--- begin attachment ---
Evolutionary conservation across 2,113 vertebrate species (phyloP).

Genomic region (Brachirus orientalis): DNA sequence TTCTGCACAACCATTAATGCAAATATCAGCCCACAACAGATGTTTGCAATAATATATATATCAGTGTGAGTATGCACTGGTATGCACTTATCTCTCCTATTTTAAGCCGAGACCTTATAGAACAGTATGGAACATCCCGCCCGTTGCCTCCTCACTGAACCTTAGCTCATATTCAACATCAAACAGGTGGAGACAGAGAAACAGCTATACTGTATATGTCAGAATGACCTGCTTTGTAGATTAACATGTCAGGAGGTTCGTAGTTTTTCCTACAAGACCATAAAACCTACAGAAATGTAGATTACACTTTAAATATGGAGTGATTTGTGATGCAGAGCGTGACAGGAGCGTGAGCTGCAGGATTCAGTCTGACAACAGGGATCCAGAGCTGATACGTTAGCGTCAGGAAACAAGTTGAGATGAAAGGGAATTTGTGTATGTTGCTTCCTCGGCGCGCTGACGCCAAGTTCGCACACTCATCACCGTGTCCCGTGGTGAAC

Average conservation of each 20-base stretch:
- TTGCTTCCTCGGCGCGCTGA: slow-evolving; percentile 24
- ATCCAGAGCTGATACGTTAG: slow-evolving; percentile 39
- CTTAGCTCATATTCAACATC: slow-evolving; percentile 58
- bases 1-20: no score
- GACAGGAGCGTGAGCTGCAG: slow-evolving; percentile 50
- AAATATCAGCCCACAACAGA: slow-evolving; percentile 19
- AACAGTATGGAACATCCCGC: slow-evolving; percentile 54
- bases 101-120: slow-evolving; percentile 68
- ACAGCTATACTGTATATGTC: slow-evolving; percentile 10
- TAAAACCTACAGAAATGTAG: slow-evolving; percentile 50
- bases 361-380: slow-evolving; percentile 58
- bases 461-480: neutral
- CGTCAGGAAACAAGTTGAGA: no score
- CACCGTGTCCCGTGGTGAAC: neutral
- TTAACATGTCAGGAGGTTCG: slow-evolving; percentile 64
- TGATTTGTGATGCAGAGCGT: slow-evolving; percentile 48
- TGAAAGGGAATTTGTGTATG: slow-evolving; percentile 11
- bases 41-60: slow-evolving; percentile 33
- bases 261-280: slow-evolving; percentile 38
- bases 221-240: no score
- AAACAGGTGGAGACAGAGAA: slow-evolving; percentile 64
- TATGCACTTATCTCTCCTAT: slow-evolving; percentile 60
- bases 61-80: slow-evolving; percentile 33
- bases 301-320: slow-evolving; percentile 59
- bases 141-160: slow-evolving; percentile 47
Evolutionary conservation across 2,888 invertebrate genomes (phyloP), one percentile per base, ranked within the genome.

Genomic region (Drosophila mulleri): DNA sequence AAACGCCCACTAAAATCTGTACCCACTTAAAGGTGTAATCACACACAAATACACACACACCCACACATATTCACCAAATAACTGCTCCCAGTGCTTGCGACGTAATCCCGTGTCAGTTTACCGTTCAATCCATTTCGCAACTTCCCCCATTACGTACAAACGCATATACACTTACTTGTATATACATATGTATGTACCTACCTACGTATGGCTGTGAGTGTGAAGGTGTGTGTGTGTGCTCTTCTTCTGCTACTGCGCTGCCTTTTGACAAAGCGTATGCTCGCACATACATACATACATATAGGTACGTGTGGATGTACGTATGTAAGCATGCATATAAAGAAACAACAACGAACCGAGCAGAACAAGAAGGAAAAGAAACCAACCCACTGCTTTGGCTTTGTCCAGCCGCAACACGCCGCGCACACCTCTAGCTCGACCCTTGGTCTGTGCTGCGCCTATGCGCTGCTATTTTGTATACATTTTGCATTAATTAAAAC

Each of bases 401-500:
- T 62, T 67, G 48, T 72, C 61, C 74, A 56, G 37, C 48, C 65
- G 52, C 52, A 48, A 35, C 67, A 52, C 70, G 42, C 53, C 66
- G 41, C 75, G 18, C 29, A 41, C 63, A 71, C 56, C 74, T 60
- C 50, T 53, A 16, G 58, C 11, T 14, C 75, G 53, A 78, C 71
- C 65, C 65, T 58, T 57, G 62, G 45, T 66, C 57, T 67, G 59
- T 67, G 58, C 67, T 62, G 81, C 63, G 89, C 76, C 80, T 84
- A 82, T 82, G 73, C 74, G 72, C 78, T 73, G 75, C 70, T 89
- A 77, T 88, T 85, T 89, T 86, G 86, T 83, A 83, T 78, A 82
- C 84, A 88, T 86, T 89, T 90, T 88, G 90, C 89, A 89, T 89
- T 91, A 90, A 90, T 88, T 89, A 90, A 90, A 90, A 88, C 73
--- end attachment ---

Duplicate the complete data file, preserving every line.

Evolutionary conservation across 2,113 vertebrate species (phyloP).

Genomic region (Brachirus orientalis): DNA sequence TTCTGCACAACCATTAATGCAAATATCAGCCCACAACAGATGTTTGCAATAATATATATATCAGTGTGAGTATGCACTGGTATGCACTTATCTCTCCTATTTTAAGCCGAGACCTTATAGAACAGTATGGAACATCCCGCCCGTTGCCTCCTCACTGAACCTTAGCTCATATTCAACATCAAACAGGTGGAGACAGAGAAACAGCTATACTGTATATGTCAGAATGACCTGCTTTGTAGATTAACATGTCAGGAGGTTCGTAGTTTTTCCTACAAGACCATAAAACCTACAGAAATGTAGATTACACTTTAAATATGGAGTGATTTGTGATGCAGAGCGTGACAGGAGCGTGAGCTGCAGGATTCAGTCTGACAACAGGGATCCAGAGCTGATACGTTAGCGTCAGGAAACAAGTTGAGATGAAAGGGAATTTGTGTATGTTGCTTCCTCGGCGCGCTGACGCCAAGTTCGCACACTCATCACCGTGTCCCGTGGTGAAC

Average conservation of each 20-base stretch:
- TTGCTTCCTCGGCGCGCTGA: slow-evolving; percentile 24
- ATCCAGAGCTGATACGTTAG: slow-evolving; percentile 39
- CTTAGCTCATATTCAACATC: slow-evolving; percentile 58
- bases 1-20: no score
- GACAGGAGCGTGAGCTGCAG: slow-evolving; percentile 50
- AAATATCAGCCCACAACAGA: slow-evolving; percentile 19
- AACAGTATGGAACATCCCGC: slow-evolving; percentile 54
- bases 101-120: slow-evolving; percentile 68
- ACAGCTATACTGTATATGTC: slow-evolving; percentile 10
- TAAAACCTACAGAAATGTAG: slow-evolving; percentile 50
- bases 361-380: slow-evolving; percentile 58
- bases 461-480: neutral
- CGTCAGGAAACAAGTTGAGA: no score
- CACCGTGTCCCGTGGTGAAC: neutral
- TTAACATGTCAGGAGGTTCG: slow-evolving; percentile 64
- TGATTTGTGATGCAGAGCGT: slow-evolving; percentile 48
- TGAAAGGGAATTTGTGTATG: slow-evolving; percentile 11
- bases 41-60: slow-evolving; percentile 33
- bases 261-280: slow-evolving; percentile 38
- bases 221-240: no score
- AAACAGGTGGAGACAGAGAA: slow-evolving; percentile 64
- TATGCACTTATCTCTCCTAT: slow-evolving; percentile 60
- bases 61-80: slow-evolving; percentile 33
- bases 301-320: slow-evolving; percentile 59
- bases 141-160: slow-evolving; percentile 47
Evolutionary conservation across 2,888 invertebrate genomes (phyloP), one percentile per base, ranked within the genome.

Genomic region (Drosophila mulleri): DNA sequence AAACGCCCACTAAAATCTGTACCCACTTAAAGGTGTAATCACACACAAATACACACACACCCACACATATTCACCAAATAACTGCTCCCAGTGCTTGCGACGTAATCCCGTGTCAGTTTACCGTTCAATCCATTTCGCAACTTCCCCCATTACGTACAAACGCATATACACTTACTTGTATATACATATGTATGTACCTACCTACGTATGGCTGTGAGTGTGAAGGTGTGTGTGTGTGCTCTTCTTCTGCTACTGCGCTGCCTTTTGACAAAGCGTATGCTCGCACATACATACATACATATAGGTACGTGTGGATGTACGTATGTAAGCATGCATATAAAGAAACAACAACGAACCGAGCAGAACAAGAAGGAAAAGAAACCAACCCACTGCTTTGGCTTTGTCCAGCCGCAACACGCCGCGCACACCTCTAGCTCGACCCTTGGTCTGTGCTGCGCCTATGCGCTGCTATTTTGTATACATTTTGCATTAATTAAAAC

Each of bases 401-500:
- T 62, T 67, G 48, T 72, C 61, C 74, A 56, G 37, C 48, C 65
- G 52, C 52, A 48, A 35, C 67, A 52, C 70, G 42, C 53, C 66
- G 41, C 75, G 18, C 29, A 41, C 63, A 71, C 56, C 74, T 60
- C 50, T 53, A 16, G 58, C 11, T 14, C 75, G 53, A 78, C 71
- C 65, C 65, T 58, T 57, G 62, G 45, T 66, C 57, T 67, G 59
- T 67, G 58, C 67, T 62, G 81, C 63, G 89, C 76, C 80, T 84
- A 82, T 82, G 73, C 74, G 72, C 78, T 73, G 75, C 70, T 89
- A 77, T 88, T 85, T 89, T 86, G 86, T 83, A 83, T 78, A 82
- C 84, A 88, T 86, T 89, T 90, T 88, G 90, C 89, A 89, T 89
- T 91, A 90, A 90, T 88, T 89, A 90, A 90, A 90, A 88, C 73